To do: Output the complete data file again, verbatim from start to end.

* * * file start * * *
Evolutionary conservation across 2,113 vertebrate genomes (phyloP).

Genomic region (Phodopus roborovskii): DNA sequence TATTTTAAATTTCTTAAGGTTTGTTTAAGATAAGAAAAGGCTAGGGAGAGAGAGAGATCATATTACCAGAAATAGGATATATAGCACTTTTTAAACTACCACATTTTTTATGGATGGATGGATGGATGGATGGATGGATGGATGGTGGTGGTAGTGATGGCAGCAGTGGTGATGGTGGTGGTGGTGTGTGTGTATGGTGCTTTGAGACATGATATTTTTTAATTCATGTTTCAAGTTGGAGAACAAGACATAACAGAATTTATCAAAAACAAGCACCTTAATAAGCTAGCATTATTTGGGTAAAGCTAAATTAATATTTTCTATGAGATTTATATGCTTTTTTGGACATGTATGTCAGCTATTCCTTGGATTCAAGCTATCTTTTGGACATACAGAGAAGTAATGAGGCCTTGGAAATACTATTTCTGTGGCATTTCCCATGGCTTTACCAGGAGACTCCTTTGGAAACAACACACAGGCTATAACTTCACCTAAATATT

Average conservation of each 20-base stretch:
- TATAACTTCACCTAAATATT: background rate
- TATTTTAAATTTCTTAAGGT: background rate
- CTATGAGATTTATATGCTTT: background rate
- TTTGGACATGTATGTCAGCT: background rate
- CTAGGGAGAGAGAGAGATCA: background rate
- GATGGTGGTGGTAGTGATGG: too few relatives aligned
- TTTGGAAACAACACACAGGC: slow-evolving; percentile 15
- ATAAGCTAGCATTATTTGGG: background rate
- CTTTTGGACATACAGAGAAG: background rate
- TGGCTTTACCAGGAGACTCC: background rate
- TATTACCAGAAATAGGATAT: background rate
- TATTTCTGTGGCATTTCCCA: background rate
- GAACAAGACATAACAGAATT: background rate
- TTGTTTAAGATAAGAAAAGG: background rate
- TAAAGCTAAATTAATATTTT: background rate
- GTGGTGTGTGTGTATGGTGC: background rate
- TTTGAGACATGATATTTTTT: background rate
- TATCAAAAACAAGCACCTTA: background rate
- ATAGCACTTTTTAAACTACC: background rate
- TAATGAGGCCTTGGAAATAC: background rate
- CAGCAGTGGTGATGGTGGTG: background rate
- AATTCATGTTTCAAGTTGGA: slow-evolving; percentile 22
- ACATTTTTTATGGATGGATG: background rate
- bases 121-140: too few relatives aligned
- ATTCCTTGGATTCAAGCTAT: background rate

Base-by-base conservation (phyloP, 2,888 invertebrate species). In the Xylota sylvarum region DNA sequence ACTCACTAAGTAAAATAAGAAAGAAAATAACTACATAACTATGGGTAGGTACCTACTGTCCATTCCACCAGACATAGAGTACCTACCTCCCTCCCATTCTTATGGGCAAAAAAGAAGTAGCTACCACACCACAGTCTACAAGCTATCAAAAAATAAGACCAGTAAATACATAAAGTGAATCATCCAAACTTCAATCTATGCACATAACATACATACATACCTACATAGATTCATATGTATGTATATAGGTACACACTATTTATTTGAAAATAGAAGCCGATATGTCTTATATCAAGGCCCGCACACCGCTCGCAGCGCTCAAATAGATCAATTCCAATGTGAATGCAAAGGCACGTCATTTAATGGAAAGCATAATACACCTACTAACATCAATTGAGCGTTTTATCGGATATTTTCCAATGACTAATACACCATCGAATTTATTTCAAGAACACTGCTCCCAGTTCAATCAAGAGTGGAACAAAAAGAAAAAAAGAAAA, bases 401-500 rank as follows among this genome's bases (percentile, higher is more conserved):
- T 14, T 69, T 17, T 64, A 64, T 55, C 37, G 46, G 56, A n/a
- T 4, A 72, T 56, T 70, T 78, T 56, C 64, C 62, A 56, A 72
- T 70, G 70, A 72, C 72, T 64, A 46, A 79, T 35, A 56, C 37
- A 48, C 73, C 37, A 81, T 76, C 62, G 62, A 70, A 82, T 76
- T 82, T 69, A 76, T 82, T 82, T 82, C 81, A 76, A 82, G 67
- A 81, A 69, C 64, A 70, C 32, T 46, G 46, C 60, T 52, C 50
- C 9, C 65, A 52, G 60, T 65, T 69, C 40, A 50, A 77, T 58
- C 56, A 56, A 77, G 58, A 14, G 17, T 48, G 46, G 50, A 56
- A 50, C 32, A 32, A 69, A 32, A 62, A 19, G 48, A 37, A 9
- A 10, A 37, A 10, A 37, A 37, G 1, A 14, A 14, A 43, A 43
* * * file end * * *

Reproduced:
Evolutionary conservation across 2,113 vertebrate genomes (phyloP).

Genomic region (Phodopus roborovskii): DNA sequence TATTTTAAATTTCTTAAGGTTTGTTTAAGATAAGAAAAGGCTAGGGAGAGAGAGAGATCATATTACCAGAAATAGGATATATAGCACTTTTTAAACTACCACATTTTTTATGGATGGATGGATGGATGGATGGATGGATGGATGGTGGTGGTAGTGATGGCAGCAGTGGTGATGGTGGTGGTGGTGTGTGTGTATGGTGCTTTGAGACATGATATTTTTTAATTCATGTTTCAAGTTGGAGAACAAGACATAACAGAATTTATCAAAAACAAGCACCTTAATAAGCTAGCATTATTTGGGTAAAGCTAAATTAATATTTTCTATGAGATTTATATGCTTTTTTGGACATGTATGTCAGCTATTCCTTGGATTCAAGCTATCTTTTGGACATACAGAGAAGTAATGAGGCCTTGGAAATACTATTTCTGTGGCATTTCCCATGGCTTTACCAGGAGACTCCTTTGGAAACAACACACAGGCTATAACTTCACCTAAATATT

Average conservation of each 20-base stretch:
- TATAACTTCACCTAAATATT: background rate
- TATTTTAAATTTCTTAAGGT: background rate
- CTATGAGATTTATATGCTTT: background rate
- TTTGGACATGTATGTCAGCT: background rate
- CTAGGGAGAGAGAGAGATCA: background rate
- GATGGTGGTGGTAGTGATGG: too few relatives aligned
- TTTGGAAACAACACACAGGC: slow-evolving; percentile 15
- ATAAGCTAGCATTATTTGGG: background rate
- CTTTTGGACATACAGAGAAG: background rate
- TGGCTTTACCAGGAGACTCC: background rate
- TATTACCAGAAATAGGATAT: background rate
- TATTTCTGTGGCATTTCCCA: background rate
- GAACAAGACATAACAGAATT: background rate
- TTGTTTAAGATAAGAAAAGG: background rate
- TAAAGCTAAATTAATATTTT: background rate
- GTGGTGTGTGTGTATGGTGC: background rate
- TTTGAGACATGATATTTTTT: background rate
- TATCAAAAACAAGCACCTTA: background rate
- ATAGCACTTTTTAAACTACC: background rate
- TAATGAGGCCTTGGAAATAC: background rate
- CAGCAGTGGTGATGGTGGTG: background rate
- AATTCATGTTTCAAGTTGGA: slow-evolving; percentile 22
- ACATTTTTTATGGATGGATG: background rate
- bases 121-140: too few relatives aligned
- ATTCCTTGGATTCAAGCTAT: background rate

Base-by-base conservation (phyloP, 2,888 invertebrate species). In the Xylota sylvarum region DNA sequence ACTCACTAAGTAAAATAAGAAAGAAAATAACTACATAACTATGGGTAGGTACCTACTGTCCATTCCACCAGACATAGAGTACCTACCTCCCTCCCATTCTTATGGGCAAAAAAGAAGTAGCTACCACACCACAGTCTACAAGCTATCAAAAAATAAGACCAGTAAATACATAAAGTGAATCATCCAAACTTCAATCTATGCACATAACATACATACATACCTACATAGATTCATATGTATGTATATAGGTACACACTATTTATTTGAAAATAGAAGCCGATATGTCTTATATCAAGGCCCGCACACCGCTCGCAGCGCTCAAATAGATCAATTCCAATGTGAATGCAAAGGCACGTCATTTAATGGAAAGCATAATACACCTACTAACATCAATTGAGCGTTTTATCGGATATTTTCCAATGACTAATACACCATCGAATTTATTTCAAGAACACTGCTCCCAGTTCAATCAAGAGTGGAACAAAAAGAAAAAAAGAAAA, bases 401-500 rank as follows among this genome's bases (percentile, higher is more conserved):
- T 14, T 69, T 17, T 64, A 64, T 55, C 37, G 46, G 56, A n/a
- T 4, A 72, T 56, T 70, T 78, T 56, C 64, C 62, A 56, A 72
- T 70, G 70, A 72, C 72, T 64, A 46, A 79, T 35, A 56, C 37
- A 48, C 73, C 37, A 81, T 76, C 62, G 62, A 70, A 82, T 76
- T 82, T 69, A 76, T 82, T 82, T 82, C 81, A 76, A 82, G 67
- A 81, A 69, C 64, A 70, C 32, T 46, G 46, C 60, T 52, C 50
- C 9, C 65, A 52, G 60, T 65, T 69, C 40, A 50, A 77, T 58
- C 56, A 56, A 77, G 58, A 14, G 17, T 48, G 46, G 50, A 56
- A 50, C 32, A 32, A 69, A 32, A 62, A 19, G 48, A 37, A 9
- A 10, A 37, A 10, A 37, A 37, G 1, A 14, A 14, A 43, A 43